The ‘Hidden’ Cancer – The need to improve blood cancer care

MPs in parliament are discussing the issues faced by blood cancer patients, in a drive to ensure that cancer policy within the UK is better focussed on the needs of patients.

MPs in parliament are today (Wednesday 17 January) discussing the issues faced by blood cancer patients, in a drive to ensure that cancer policy within the UK is better focussed upon the needs of patients.

The foundation of the parliamentary debate is the first report published by the All Party Parliamentary Group on Blood Cancer (APPGBC), ‘The ‘Hidden’ Cancer: The need to improve blood cancer care’.

The report, launched today, focusses around the priority areas of the Cancer Strategy and provides evidence that this is failing to meet the specific needs of blood cancer patients.

We would like to thank the APPGBC and chair, Henry Smith MP, for producing this report and raising awareness of the issues faced by blood cancer patients. Here is a summary of some key findings and recommendations from the report:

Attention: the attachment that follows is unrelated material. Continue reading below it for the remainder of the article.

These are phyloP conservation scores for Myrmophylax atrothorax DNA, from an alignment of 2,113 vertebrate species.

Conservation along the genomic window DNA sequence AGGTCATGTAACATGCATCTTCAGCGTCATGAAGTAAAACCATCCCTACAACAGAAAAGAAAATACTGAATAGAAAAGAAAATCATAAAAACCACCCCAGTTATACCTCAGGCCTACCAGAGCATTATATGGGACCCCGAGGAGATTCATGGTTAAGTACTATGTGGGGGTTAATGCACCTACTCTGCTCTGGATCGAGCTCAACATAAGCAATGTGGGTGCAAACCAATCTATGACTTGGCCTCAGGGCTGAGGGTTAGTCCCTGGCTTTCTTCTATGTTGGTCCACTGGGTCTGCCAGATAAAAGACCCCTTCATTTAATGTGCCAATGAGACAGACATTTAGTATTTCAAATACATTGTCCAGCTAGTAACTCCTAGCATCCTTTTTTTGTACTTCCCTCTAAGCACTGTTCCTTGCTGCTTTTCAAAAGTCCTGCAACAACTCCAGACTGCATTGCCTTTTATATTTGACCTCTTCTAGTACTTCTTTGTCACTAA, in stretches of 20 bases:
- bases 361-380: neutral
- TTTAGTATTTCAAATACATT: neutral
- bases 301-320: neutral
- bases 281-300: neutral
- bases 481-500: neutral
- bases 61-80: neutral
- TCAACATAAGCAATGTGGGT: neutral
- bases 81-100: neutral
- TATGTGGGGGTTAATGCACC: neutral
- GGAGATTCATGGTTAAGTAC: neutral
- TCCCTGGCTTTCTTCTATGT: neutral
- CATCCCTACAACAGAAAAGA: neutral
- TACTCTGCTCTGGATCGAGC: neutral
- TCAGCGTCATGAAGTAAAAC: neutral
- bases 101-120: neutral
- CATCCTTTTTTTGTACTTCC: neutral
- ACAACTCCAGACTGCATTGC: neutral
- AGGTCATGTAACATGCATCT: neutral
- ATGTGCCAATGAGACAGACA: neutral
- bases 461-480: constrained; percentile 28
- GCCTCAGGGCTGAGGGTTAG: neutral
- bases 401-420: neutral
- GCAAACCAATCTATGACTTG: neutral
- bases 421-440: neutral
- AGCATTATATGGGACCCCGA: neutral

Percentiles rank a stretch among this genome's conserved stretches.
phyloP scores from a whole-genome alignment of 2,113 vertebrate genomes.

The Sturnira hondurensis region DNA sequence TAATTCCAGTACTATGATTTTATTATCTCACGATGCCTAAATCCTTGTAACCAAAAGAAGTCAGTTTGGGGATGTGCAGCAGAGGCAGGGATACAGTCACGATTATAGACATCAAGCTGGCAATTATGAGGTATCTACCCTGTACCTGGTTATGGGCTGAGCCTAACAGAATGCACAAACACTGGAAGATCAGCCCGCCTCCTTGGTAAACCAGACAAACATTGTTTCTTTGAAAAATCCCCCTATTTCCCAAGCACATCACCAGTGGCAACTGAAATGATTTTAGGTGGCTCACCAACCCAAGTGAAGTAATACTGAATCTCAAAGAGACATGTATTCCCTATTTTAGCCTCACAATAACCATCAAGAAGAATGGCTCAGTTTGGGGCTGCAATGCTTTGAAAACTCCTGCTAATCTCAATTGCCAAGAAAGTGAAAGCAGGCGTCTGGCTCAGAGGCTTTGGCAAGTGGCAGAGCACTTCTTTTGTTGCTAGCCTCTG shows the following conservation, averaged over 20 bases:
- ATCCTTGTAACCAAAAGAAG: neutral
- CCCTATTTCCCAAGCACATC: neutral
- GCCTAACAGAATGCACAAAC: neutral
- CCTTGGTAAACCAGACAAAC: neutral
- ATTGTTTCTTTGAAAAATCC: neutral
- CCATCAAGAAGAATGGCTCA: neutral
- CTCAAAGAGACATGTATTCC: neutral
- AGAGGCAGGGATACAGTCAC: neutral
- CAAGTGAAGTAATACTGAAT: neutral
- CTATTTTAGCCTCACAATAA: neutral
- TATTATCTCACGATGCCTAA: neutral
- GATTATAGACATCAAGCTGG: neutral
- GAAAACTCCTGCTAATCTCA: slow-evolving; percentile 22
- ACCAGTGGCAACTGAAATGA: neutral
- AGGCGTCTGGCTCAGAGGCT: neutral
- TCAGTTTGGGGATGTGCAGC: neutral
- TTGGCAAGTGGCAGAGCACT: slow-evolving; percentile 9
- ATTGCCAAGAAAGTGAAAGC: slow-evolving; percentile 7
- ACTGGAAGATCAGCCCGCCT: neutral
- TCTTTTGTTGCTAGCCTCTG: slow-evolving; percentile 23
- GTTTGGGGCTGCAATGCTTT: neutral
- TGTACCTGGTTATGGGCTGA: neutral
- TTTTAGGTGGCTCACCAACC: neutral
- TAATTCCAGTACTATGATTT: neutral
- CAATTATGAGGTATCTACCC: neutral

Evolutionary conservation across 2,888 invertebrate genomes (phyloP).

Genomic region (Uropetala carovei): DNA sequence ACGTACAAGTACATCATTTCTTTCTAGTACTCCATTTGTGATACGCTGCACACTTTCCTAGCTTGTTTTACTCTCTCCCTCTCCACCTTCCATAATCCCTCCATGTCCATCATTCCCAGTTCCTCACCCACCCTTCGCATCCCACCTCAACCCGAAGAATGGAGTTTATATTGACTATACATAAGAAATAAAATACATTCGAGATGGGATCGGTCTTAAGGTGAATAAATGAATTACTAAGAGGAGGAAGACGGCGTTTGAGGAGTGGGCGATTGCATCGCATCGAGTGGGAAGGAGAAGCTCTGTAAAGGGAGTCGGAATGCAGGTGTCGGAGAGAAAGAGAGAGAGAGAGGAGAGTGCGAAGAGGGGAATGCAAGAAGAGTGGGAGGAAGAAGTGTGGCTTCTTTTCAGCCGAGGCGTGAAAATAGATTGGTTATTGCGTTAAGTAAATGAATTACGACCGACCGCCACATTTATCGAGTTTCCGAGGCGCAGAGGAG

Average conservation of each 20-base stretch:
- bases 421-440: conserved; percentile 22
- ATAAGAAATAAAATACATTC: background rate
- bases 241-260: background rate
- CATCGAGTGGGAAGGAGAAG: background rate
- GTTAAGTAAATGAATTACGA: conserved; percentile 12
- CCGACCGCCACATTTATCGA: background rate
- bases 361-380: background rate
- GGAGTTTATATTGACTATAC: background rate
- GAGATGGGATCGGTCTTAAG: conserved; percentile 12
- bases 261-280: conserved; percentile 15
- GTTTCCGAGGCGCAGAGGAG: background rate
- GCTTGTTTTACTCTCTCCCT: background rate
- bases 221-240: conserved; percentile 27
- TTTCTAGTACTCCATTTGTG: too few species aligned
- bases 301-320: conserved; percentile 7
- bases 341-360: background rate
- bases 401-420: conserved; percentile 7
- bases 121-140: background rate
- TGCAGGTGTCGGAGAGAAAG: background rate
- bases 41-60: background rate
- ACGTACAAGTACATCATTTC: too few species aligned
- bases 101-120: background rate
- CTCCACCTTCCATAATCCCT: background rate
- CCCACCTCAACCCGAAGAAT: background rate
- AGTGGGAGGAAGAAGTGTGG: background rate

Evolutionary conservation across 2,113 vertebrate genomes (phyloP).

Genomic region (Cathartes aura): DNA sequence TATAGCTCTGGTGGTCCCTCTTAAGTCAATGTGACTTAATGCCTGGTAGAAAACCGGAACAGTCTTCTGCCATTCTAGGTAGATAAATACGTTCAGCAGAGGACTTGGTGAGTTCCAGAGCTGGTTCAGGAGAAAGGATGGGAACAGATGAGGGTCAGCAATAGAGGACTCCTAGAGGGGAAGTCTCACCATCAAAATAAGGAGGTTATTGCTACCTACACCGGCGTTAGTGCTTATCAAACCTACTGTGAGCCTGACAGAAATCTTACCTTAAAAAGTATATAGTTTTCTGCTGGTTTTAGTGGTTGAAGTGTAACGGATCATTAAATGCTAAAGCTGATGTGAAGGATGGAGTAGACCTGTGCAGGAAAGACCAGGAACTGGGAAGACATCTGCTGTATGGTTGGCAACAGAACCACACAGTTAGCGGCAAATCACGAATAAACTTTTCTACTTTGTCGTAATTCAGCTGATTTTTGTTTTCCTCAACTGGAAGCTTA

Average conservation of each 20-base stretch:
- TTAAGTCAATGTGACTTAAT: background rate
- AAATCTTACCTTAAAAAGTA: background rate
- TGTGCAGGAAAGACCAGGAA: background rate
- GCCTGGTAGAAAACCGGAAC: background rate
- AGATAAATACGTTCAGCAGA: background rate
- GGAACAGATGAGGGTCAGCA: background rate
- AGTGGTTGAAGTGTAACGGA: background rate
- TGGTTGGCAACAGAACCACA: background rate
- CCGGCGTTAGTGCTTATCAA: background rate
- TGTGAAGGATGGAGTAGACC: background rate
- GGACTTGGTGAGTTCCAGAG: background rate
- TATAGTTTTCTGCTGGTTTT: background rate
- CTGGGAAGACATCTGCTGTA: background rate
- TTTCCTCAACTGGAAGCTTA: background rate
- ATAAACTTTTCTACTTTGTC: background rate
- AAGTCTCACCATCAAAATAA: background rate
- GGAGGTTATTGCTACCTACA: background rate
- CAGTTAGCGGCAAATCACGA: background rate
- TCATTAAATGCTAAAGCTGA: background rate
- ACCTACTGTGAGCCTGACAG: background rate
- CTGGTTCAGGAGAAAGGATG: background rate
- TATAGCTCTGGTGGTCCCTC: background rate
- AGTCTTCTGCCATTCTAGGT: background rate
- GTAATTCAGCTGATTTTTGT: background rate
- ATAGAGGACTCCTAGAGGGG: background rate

Early Diagnosis

In similar fashion to our ‘Spot Leukaemia’ campaign, the report identifies the need for improving understanding of what blood cancers are and awareness of the signs and symptoms to the public. Both of which could be leading to delays in diagnosis.

They also identified the need for supporting GPs to recognise potential blood cancer cases and refer for appropriate testing, based around the frustration of many patients who visit their GP numerous times before being diagnosed.

The final audience who the APPGBC suggest can improve early diagnosis is policy makers, so that Cancer Strategy recommendations can be more aligned to improve early diagnosis of blood cancers, not just solid tumours. In this vain, they recommend that patients presenting with one or more symptoms of a blood cancer should be sent for a diagnostic blood test.